• The Court reiterated that relief under Article 226 can be granted even in contract-related cases.
  • Monetary relief can be granted through a writ petition.
  • The BOCW Act aims to provide welfare measures for building and other construction workers.
  • The High Court found that UPPTCL had acted excessively without proper assessment or levy of cess under the Cess Act.
  • Cess under the Cess Act is payable for the contracts involving civil works.
  • UPPTCL had demanded and partially realized cess only based on the CAG report without proper procedure.
  • The Contract in question was identified as a Supply Contract.
  • UPPTCL actions were deemed beyond its powers without proper assessment or levy of cess under the Cess Act.
  • The BOCW Act was enacted to levy cess on the cost of construction incurred by employers for welfare purposes.
  • The Cess Act provides for the levy and collection of cess on the cost of construction for the Building and Other Construction Workers’ Welfare Boards.
  • Section 3(1) of the Cess Act allows for the levy and collection of a cess not exceeding two per cent of the cost of construction by the Central Government.
  • The definition of ‘Contractor’ under the BOCW Act includes a person who undertakes to produce a given result by employing building workers.
  • The definition of ‘building worker’ under the BOCW Act includes persons employed in skilled, semiskilled or unskilled manual work in connection with construction.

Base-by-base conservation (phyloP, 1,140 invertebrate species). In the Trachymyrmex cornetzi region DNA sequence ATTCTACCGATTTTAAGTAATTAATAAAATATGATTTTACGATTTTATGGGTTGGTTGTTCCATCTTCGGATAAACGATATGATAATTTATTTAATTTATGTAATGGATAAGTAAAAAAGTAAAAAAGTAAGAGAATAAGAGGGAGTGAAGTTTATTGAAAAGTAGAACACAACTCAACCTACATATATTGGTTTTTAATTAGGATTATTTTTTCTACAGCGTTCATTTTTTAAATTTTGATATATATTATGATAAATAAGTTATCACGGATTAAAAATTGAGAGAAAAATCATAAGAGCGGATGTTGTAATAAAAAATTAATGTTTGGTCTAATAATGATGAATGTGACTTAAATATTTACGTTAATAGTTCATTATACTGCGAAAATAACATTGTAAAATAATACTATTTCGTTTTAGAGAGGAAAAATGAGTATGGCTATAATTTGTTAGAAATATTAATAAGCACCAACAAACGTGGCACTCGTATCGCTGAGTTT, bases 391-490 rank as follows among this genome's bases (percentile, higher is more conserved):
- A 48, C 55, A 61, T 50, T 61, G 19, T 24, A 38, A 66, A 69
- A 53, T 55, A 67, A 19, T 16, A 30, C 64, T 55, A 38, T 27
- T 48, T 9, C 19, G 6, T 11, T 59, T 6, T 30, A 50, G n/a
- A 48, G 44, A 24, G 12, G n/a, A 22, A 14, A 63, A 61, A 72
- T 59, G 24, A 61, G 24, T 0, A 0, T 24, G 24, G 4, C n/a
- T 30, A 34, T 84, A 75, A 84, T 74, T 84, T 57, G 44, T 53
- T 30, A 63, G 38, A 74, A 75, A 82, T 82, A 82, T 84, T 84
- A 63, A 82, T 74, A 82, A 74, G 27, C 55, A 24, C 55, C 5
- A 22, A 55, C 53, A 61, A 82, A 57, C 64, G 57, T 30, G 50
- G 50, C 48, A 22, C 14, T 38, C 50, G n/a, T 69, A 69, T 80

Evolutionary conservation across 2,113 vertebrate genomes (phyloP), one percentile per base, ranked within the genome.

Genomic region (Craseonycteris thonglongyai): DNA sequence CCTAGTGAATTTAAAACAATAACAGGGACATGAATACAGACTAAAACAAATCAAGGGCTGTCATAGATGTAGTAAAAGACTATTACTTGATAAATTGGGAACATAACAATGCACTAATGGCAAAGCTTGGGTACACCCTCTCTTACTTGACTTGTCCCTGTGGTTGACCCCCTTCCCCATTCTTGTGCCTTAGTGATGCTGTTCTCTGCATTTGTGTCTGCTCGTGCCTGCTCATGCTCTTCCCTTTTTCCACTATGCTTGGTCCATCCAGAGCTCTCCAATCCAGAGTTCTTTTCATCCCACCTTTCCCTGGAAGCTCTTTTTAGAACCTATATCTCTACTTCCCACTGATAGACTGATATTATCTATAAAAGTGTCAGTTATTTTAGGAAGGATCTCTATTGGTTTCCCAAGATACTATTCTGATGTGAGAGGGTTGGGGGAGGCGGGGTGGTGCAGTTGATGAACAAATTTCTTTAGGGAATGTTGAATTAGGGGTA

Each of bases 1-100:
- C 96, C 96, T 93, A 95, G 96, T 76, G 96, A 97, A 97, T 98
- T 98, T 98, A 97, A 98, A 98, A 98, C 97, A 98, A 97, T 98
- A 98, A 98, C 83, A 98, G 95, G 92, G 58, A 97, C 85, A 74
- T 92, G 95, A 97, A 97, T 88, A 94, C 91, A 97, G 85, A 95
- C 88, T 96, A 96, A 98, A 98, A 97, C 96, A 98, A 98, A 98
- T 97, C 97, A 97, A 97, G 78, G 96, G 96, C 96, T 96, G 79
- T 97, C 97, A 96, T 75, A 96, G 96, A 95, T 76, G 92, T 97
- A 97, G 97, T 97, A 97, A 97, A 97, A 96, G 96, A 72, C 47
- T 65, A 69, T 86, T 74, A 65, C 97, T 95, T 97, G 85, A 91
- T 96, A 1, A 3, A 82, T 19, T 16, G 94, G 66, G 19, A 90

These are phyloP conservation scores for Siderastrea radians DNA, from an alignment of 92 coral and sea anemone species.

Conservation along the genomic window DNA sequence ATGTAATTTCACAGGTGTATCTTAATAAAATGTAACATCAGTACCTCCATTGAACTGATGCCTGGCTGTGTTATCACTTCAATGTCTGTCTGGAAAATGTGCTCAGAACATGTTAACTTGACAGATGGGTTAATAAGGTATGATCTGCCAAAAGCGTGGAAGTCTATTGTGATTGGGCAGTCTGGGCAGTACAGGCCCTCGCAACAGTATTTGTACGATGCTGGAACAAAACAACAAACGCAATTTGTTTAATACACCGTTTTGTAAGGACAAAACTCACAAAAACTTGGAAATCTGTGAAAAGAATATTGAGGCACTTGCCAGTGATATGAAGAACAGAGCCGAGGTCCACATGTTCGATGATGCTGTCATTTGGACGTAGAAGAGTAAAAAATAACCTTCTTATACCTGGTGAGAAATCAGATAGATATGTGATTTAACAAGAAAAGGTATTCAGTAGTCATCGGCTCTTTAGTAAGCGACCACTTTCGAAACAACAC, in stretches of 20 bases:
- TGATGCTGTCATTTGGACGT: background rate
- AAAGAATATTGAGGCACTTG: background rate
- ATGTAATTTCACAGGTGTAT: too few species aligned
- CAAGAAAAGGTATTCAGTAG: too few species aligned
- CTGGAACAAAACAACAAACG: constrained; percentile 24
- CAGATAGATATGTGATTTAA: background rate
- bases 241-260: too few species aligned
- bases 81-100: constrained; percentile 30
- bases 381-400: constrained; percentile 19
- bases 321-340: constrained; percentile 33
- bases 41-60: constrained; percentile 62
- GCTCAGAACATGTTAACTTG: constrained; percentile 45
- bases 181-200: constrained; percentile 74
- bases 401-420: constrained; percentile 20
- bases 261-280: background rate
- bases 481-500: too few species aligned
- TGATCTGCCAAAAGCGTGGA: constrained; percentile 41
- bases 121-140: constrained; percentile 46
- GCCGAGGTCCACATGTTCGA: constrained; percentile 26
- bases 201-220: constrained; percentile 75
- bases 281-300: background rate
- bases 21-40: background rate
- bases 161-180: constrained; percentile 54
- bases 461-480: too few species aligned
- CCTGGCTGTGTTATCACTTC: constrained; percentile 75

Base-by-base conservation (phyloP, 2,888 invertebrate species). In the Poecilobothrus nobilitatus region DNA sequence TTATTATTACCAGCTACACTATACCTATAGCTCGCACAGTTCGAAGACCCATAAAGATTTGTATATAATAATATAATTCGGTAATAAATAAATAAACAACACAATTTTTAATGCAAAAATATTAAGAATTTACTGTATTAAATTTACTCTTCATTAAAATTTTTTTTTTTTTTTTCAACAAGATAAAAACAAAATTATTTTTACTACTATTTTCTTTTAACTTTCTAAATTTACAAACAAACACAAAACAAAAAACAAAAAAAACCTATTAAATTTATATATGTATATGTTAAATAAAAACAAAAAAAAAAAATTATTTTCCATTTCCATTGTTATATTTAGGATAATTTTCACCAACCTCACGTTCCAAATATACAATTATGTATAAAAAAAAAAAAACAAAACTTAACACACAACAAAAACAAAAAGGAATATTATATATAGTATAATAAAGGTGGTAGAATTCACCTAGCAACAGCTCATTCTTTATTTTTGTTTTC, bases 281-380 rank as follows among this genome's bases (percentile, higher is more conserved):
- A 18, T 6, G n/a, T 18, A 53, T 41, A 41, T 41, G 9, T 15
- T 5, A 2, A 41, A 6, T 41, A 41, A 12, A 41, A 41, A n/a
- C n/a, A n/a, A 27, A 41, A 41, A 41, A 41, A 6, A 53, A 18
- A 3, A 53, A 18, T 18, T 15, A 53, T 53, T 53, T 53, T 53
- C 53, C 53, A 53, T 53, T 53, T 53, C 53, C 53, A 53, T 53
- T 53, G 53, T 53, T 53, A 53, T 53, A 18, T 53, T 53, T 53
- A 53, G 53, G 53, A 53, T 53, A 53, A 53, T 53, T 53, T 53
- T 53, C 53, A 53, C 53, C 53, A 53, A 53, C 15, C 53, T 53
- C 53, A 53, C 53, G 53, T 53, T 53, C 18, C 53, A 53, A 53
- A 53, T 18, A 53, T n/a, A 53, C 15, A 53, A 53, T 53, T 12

• The Cess Rules dictate the manner in which the cess is collected from employers, including through deduction at source or advance collection through local authorities.
  • The proceeds of the cess collected are to be paid to the Board after deducting the cost of collection, as specified in the Cess Act.
  • In Arun Kumar Agrawal v. Union of India and Others (2013) 7 SCC 1, the Court held certain principles.
  • Pathan Mohammed Suleman Rehmatkhan v. State of Gujarat and Others (2014) 4 SCC 156, established specific rulings.
  • Dewan Chand Builders and Contractors vs Union of India (2012) 1 SCC 101, highlighted the objectives of the BOCW Act.
  • Lanco Anpara Power Limited v. State of Uttar Pradesh and Ors. (2016) 10 SCC 329, clarified the statutory scheme of the BOCW Act in certain situations.
  • Whirlpool Corporation v. Registrar of Trade Marks, Mumbai and Ors. (AIR 1999 SC 22), and Pimpri Chinchwad Municipal Corporation and Ors. v. Gayatri Construction Company and Ors. (2008) 8 SCC 172, were referenced by Respondent No.1.
  • Harbanslal Sahnia and Ors. v. Indian Oil Corporation Ltd. (2003) 2 SCC 107, discussed the arbitration clause in a dealership agreement.
  • Centre of Public Litigation v. Union of India (2012) 3 SCC 1, addressed the scrutiny of CAG reports by relevant committees.
  • The judgment of Lanco Anpara Power Limited v. State of Uttar Pradesh and Other reported in (2016) 10 SCC 329 was cited on behalf of UPPTCL but not relied upon.
  • The arguments presented by Mr. Singh were discussed in relation to this judgment.
  • The Court made a specific decision not to rely on the judgment in reaching its conclusion.
  • The judgment was mentioned for reference purposes only but did not hold weight in the final decision.
  • The impugned communications have been rightly set aside.
  • UPPTCL could not have used the methods adopted by it.
  • Judgment and order of the High Court do not warrant interference under Article 136 of the Constitution of India.
  • It is established that when a statute mandates a specific manner of doing something, it must be followed strictly.

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  • The Special Leave Petition has been dismissed.


Case Number: SLP(C) No.-008630 / 2020